The FCA’s multi firm review of automated investment services may be a first shot across the bows of the robo advice community, but for corporate advisers it provides valuable clarity on regulatory expectations. Firms nominated by employers to advise on their workplace pension are in pole position when it comes to offering automated advice to scheme members.
While a few years ago the vast majority of automated advice services were launching in the direct to consumer channel, the cost of customer acquisition is prohibitive for firms looking to capture relatively modest amounts of savings. Where a firm has already been nominated by an employer, they have an audience of potential clients waiting for help.
Many of these will have more modest means than consumers who usually take traditional face- to-face advice. But, as FTRC recently Identified in our “How Technology Becomes Core to Advice” analysis, approximately 50 per cent of the UK population have between £200 and £2,000 surplus income each month over and above their fixed expenses.
The same study highlighted that around one third of DC pension members are prepared to pay something for financial advice. Add to this the annual £500 tax free financial advice allowance and you start to have a viable model for digital financial advice for company employees.
Many of the issues raised by the FCA in the multi firm study are the same as those that were raised with the IFA community around advice suitability and risk profiling in 2011. Over subsequent years the FCA guided IFAs to far higher standards in this area before calling out wealth managers over similar failings in 2015. In some respects, the FCA is just communicating the same message to a new constituency, although they have added further points around disclosure, particularly in the context of MiFID and PRIPPS which are more recent developments. In workplace pensions however, these are less of an issue as MiFID and PRIPPS do not usually apply to pensions products.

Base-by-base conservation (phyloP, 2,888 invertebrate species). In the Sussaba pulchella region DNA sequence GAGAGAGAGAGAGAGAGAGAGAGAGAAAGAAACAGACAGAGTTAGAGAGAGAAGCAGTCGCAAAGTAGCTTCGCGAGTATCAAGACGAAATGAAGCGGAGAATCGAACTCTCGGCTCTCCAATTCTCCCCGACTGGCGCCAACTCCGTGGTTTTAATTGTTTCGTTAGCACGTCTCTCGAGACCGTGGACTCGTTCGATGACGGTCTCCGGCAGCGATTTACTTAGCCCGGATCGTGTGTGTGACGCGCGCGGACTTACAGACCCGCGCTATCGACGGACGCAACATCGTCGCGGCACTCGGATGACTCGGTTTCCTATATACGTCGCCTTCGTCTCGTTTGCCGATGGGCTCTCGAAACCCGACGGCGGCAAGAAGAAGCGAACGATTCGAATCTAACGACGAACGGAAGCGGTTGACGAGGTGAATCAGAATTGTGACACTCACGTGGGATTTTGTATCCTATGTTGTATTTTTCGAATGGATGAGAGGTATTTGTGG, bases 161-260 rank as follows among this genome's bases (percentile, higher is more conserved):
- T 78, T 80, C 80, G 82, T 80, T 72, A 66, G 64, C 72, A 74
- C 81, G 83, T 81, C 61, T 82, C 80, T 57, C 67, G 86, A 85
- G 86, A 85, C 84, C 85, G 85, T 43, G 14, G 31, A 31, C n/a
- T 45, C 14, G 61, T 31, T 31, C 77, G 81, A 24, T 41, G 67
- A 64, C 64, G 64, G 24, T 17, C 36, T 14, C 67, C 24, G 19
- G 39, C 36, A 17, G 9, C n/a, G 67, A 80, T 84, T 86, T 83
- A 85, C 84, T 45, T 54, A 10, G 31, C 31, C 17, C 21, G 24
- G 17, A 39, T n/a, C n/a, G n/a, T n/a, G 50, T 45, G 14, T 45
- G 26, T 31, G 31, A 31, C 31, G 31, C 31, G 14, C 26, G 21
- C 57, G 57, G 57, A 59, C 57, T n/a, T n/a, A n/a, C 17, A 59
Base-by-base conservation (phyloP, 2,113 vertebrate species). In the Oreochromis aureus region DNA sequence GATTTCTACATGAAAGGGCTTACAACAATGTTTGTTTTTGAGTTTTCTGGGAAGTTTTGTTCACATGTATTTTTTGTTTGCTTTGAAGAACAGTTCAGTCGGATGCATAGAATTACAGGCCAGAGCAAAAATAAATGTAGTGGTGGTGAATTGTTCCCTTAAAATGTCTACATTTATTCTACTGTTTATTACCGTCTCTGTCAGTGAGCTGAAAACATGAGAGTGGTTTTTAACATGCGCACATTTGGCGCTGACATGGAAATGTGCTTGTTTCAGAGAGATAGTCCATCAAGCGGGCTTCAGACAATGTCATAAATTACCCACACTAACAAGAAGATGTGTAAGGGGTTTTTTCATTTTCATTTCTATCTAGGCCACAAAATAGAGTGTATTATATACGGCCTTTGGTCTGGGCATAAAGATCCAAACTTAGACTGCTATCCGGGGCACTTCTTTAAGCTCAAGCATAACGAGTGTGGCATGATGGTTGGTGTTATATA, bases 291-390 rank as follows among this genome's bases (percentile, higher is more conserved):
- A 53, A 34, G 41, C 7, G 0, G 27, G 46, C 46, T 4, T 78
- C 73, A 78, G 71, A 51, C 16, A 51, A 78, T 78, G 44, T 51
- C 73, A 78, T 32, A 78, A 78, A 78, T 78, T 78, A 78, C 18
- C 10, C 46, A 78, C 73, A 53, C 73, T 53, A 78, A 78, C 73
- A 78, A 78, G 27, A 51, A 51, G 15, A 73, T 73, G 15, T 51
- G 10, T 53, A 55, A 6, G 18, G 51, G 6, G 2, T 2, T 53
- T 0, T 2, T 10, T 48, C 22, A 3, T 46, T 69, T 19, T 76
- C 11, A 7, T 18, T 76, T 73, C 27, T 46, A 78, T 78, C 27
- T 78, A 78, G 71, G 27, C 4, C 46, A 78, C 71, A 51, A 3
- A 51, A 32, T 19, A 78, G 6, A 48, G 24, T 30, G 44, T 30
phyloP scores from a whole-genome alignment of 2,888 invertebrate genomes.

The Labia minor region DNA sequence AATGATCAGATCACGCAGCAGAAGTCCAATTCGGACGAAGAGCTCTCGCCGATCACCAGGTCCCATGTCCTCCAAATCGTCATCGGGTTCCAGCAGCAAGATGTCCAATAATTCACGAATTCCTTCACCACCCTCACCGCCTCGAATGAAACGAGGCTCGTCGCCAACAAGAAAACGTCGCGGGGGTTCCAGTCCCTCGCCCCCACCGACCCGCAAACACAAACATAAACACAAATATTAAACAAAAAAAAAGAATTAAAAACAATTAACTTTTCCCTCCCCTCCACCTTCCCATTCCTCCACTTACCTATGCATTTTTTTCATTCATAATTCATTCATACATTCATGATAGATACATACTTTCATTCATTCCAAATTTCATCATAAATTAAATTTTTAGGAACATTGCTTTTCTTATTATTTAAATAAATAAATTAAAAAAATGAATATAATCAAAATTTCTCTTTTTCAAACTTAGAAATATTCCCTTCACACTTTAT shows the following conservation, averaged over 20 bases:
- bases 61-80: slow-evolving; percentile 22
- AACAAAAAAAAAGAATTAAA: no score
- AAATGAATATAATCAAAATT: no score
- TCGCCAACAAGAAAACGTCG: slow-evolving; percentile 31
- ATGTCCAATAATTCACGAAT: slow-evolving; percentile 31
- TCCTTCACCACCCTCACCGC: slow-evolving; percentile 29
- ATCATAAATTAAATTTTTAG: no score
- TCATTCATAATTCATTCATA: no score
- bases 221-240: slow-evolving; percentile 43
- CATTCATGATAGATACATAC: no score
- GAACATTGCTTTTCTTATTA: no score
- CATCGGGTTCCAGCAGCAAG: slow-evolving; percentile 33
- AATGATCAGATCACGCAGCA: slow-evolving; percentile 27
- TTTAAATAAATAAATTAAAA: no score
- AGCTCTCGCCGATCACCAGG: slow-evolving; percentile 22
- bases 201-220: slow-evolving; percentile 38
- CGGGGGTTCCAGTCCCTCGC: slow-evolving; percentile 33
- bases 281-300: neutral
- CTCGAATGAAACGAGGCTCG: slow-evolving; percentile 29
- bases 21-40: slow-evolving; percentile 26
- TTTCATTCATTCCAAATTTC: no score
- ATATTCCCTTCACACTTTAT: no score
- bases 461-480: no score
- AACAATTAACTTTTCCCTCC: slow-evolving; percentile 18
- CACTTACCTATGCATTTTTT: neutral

In providing this paper the FCA is making it clear what it expects of automated advice services. For everyone entering the market this should be seen as helpful. It does mean that workplace firms will need to decide if they want to provide automated “advice” to individual scheme members or limit their services to guidance. In the latter case they will need to be careful that they do not inadvertently cross over into advice.
Looking at the wide range of robo advice propositions examined at FTRC’s DigitalWealthInsights.com site, it is clear many robos are positioning themselves as non- advised, whereas if you review their processes they are clearly going through many of the steps, highlighted in the FCA study, that are seen as part of an advice process. Reading the FCA paper I get the definite impression that the regulator is targeting these firms. It looks like they are saying if something looks like advice and smells like advice, from a regulatory perspective it almost certainly is advice, and you can’t make it not advice simply by saying the service is “non-advised“.
One significant area called out by the FCA is the failure of firms to address individuals’ capacity for loss. This again echoes previous advice on suitability. Cash flow planning has increasingly been seen as a valuable tool through which to address such issues and the development of Open Banking services can make this far easier to construct.
This will need member consent. However, the adviser nominated by the employer providing the member with a personal financial plan should be part of a process for which, if approached directly, the individual would be willing to grant consent. This consent will be easier to obtain if the proposition is part of an employee benefit paid for by the employer from their tax-relieved financial advice allowance. The work already done by practice management software providers like Intelliflo and True Potential and stand-alone PFM services such as Moneyinfo and new kid on the block, Emma, (see emma-app.com), could be very valuable here.
The FCA is nudging different constituencies, sector by sector – IFAs, wealth managers and now robos – into line on suitability. Corporate advice firms could be next, so it’s probably wise to review current processes even if you’re not offering digital advice.